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Painting to Make a Difference
"There's always that one person that tells you, 'You're not good enough.' But you are. Keep on doing what you love."
This powerful advice comes from Amanda LaMunyon, a sixteen-year-old from Oklahoma who is hoping to change the way people perceive disabilities through her original artwork.
When Amanda was in elementary school, she had trouble concentrating and couldn't sit still in class. She had difficulty relating to her peers and struggled to stay focused on her daily activities. "I knew the rules in school but I just couldn't apply them, and I could never adapt social skills when I tried to communicate with my classmates."
Despite her struggles in school, there was one thing that helped Amanda relax and helped her express all the emotions that she couldn't convey to her teachers, friends and family. "When I put a paintbrush in my hands for the first time, I instantly felt my life change. I could finally focus without getting distracted and my paintings helped me convey everything I had difficulty expressing."
When Amanda was eight years old, she was diagnosed with Asperger syndrome, a condition that helped explain the difficulties she had experienced in school. After learning of her diagnosis, Amanda's painting hobby turned into an outlet that connected her with the people that had misunderstood her throughout her childhood.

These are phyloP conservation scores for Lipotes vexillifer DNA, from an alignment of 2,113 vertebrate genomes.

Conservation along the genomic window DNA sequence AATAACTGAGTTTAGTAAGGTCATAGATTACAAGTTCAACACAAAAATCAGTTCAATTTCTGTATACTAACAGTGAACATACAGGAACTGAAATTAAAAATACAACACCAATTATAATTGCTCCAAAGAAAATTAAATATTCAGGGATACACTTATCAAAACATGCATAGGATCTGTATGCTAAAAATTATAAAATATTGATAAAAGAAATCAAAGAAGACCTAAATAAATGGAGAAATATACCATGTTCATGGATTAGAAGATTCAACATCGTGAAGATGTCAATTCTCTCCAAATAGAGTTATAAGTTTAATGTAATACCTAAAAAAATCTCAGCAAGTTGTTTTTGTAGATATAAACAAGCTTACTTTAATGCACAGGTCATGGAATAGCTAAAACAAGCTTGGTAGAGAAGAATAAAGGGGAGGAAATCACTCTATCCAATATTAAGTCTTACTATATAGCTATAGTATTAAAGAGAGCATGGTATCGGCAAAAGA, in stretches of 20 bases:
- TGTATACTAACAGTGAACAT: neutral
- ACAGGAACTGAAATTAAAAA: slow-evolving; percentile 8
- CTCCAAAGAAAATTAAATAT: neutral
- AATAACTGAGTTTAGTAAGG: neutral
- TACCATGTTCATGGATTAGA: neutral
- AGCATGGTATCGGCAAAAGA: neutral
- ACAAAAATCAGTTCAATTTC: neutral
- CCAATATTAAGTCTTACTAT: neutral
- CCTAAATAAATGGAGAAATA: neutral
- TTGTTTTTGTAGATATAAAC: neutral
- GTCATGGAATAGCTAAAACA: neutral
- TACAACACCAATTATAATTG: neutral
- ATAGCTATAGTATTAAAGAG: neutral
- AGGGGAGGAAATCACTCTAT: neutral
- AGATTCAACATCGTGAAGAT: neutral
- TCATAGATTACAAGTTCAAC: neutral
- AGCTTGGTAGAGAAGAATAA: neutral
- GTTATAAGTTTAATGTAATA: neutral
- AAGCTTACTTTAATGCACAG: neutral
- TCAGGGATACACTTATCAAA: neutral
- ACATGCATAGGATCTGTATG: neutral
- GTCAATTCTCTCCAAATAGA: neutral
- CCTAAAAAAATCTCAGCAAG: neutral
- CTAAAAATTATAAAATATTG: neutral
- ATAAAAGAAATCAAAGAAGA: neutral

"Learning I had Asperger's helped me come to terms with what I was doing, and made me all the more passionate to exercise my talents with painting. I always wanted my artwork to be enjoyed, but hearing about how I had Asperger's, like so many other kids in the world, I wanted my artwork to mean something and help other people."
Through her painting, Amanda has dedicated herself to increasing awareness around autism and other sensory disorders like Asperger's. Amanda's artwork is available for purchase online - http://amandalamunyon.com/ - and she donates a portion of the proceeds to organizations that are striving to improve the lives of children with autism like Children's Hospital Foundation and Children's Miracle Network. In addition, Amanda has participated in fundraisers for organizations including Autism Speaks, The Lili Claire Foundation and Autism Society.
In 2010, Amanda was selected as a finalist in the All Kids Can CREATE campaign with our partner VSA and traveled to Washington, D.C. to have her artwork displayed in a national exhibition. "Visiting D.C. was an absolute privilege. It was a humbling experience to meet other amazing young artists that never let their disabilities become an obstacle for them and the trip really opened a lot of doors for me to introduce my artwork to the world."
Since traveling to Washington, D.C. with All Kids Can CREATE, Amanda has gained notoriety in the art world, having pieces displayed in galleries like the Salmagundi Club and Carnegie Hall in New York City.
"It's safe to say my life has changed a lot since I've started painting. My artwork has given me a lot of opportunities to help other kids like me. Even though I have trouble socially, I really do have a talent. Not only do I want to raise money for autism-related research, I want to change the way people view autism, from a disability to an ability. And I want to help encourage other kids to find their own abilities, regardless of whether they have a disorder."
To learn more about our All Kids Can CREATE campaign and to submit original artwork, please visit http://www.artsonia.com/allkidscan. Artwork submitted before the April 8, 2012 deadline will be considered for display in the "What Inspires Me" exhibition debuting at the Dr. Martin Luther King, Jr. Memorial Library in Washington, D.C. in August 2012.
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